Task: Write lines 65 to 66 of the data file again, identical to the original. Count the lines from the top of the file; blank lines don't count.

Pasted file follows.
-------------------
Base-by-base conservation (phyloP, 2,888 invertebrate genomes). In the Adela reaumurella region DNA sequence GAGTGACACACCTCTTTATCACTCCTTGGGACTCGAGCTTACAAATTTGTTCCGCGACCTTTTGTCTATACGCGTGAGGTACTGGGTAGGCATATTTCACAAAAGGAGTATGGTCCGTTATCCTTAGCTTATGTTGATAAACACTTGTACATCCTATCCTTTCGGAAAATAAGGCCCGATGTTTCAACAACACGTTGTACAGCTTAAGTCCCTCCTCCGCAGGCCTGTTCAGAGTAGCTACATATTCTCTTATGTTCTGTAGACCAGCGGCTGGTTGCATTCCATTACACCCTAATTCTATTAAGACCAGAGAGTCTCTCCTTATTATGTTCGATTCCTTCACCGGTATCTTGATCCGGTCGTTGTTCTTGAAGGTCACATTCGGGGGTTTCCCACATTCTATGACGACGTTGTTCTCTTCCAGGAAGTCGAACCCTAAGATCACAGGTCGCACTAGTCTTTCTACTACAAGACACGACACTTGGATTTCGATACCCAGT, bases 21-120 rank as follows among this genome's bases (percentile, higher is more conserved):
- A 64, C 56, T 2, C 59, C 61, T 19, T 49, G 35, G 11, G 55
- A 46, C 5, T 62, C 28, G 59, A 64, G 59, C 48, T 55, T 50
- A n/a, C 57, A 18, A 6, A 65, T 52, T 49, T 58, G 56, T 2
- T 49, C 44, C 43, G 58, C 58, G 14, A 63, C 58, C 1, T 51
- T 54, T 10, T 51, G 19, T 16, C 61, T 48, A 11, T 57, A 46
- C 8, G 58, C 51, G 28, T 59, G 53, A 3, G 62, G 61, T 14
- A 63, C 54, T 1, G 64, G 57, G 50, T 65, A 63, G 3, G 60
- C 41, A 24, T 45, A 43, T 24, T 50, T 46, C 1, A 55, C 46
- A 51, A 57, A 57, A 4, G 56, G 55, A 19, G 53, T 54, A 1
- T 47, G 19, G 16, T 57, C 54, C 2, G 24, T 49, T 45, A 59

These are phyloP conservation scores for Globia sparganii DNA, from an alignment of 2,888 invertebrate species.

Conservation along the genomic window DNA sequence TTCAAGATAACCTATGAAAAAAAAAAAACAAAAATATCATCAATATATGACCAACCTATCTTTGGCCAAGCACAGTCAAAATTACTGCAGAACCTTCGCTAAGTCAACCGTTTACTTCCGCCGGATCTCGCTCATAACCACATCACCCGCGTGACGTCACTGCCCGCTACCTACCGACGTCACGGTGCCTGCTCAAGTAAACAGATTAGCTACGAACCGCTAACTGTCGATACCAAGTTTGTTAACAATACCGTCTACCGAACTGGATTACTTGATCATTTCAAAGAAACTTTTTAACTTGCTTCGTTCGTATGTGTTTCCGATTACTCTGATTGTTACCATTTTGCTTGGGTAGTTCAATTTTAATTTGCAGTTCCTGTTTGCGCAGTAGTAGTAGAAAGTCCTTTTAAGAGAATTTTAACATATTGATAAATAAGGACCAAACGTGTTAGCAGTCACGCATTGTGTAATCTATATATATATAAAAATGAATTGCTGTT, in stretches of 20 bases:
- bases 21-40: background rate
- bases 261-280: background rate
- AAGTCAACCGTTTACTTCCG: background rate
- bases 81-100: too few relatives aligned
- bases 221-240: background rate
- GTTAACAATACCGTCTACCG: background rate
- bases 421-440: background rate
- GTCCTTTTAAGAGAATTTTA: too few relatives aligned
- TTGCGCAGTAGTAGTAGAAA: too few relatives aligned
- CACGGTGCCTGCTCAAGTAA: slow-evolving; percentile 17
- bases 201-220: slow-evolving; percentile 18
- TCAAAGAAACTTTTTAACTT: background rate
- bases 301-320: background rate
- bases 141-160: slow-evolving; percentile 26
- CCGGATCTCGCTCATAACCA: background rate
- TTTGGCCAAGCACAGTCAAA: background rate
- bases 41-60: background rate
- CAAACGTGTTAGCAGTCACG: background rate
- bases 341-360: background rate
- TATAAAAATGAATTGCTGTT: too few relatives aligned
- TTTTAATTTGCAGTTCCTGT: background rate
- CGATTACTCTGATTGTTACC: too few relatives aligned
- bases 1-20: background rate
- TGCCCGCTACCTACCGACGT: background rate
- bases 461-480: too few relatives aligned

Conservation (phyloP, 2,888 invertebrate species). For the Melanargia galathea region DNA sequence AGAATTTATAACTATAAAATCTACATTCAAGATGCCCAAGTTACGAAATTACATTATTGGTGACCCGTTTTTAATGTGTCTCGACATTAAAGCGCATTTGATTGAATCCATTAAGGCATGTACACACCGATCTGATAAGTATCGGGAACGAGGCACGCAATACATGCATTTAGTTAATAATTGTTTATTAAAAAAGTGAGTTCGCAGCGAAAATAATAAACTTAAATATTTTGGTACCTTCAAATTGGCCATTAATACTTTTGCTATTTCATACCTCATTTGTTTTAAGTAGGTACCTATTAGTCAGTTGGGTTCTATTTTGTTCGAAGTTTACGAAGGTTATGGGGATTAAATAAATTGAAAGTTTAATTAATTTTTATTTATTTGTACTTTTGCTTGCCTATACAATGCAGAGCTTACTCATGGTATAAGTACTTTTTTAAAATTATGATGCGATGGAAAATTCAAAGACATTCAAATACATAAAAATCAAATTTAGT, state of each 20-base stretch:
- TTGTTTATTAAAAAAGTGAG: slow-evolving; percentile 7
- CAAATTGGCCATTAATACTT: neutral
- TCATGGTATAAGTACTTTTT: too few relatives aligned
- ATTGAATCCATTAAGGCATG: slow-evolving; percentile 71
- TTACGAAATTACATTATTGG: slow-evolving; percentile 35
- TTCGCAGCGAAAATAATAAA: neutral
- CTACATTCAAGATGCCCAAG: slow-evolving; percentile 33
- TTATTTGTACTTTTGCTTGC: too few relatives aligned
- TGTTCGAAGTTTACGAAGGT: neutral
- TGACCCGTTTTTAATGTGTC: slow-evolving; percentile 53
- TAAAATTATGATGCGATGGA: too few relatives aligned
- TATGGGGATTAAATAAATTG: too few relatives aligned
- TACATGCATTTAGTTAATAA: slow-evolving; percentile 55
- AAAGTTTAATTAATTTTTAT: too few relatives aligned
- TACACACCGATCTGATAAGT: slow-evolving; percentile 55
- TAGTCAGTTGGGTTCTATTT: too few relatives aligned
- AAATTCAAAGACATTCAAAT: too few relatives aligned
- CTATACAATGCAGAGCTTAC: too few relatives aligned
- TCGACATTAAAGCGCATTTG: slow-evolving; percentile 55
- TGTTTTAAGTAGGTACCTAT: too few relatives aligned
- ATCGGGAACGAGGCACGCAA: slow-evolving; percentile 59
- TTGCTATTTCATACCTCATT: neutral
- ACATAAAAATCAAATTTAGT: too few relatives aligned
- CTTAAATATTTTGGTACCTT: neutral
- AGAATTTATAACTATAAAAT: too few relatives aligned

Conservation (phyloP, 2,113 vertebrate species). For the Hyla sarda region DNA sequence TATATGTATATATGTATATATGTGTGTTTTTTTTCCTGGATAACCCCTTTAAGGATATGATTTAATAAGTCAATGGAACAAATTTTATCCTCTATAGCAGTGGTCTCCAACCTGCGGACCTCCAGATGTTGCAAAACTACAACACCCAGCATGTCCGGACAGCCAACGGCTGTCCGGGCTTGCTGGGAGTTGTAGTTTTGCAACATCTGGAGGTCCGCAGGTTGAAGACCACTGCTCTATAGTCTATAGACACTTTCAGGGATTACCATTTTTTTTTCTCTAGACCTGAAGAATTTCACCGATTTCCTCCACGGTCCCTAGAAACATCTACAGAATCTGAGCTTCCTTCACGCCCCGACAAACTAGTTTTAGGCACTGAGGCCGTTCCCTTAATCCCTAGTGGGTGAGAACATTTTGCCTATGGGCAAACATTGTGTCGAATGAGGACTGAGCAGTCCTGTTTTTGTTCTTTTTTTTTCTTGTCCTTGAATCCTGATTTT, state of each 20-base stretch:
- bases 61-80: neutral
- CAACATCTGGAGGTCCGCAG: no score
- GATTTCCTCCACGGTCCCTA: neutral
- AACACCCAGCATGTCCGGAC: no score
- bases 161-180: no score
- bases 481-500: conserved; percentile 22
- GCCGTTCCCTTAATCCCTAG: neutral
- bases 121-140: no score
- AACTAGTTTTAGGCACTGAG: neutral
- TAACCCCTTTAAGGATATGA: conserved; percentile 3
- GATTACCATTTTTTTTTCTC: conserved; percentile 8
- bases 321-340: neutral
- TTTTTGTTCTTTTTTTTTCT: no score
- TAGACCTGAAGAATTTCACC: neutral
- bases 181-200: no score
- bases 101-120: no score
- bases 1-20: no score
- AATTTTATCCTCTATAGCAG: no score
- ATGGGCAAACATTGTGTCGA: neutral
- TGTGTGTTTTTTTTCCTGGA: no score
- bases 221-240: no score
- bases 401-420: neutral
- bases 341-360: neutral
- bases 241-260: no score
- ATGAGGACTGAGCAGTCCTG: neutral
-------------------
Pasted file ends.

Conservation (phyloP, 2,113 vertebrate species). For the Hyla sarda region DNA sequence TATATGTATATATGTATATATGTGTGTTTTTTTTCCTGGATAACCCCTTTAAGGATATGATTTAATAAGTCAATGGAACAAATTTTATCCTCTATAGCAGTGGTCTCCAACCTGCGGACCTCCAGATGTTGCAAAACTACAACACCCAGCATGTCCGGACAGCCAACGGCTGTCCGGGCTTGCTGGGAGTTGTAGTTTTGCAACATCTGGAGGTCCGCAGGTTGAAGACCACTGCTCTATAGTCTATAGACACTTTCAGGGATTACCATTTTTTTTTCTCTAGACCTGAAGAATTTCACCGATTTCCTCCACGGTCCCTAGAAACATCTACAGAATCTGAGCTTCCTTCACGCCCCGACAAACTAGTTTTAGGCACTGAGGCCGTTCCCTTAATCCCTAGTGGGTGAGAACATTTTGCCTATGGGCAAACATTGTGTCGAATGAGGACTGAGCAGTCCTGTTTTTGTTCTTTTTTTTTCTTGTCCTTGAATCCTGATTTT, state of each 20-base stretch:
- bases 61-80: neutral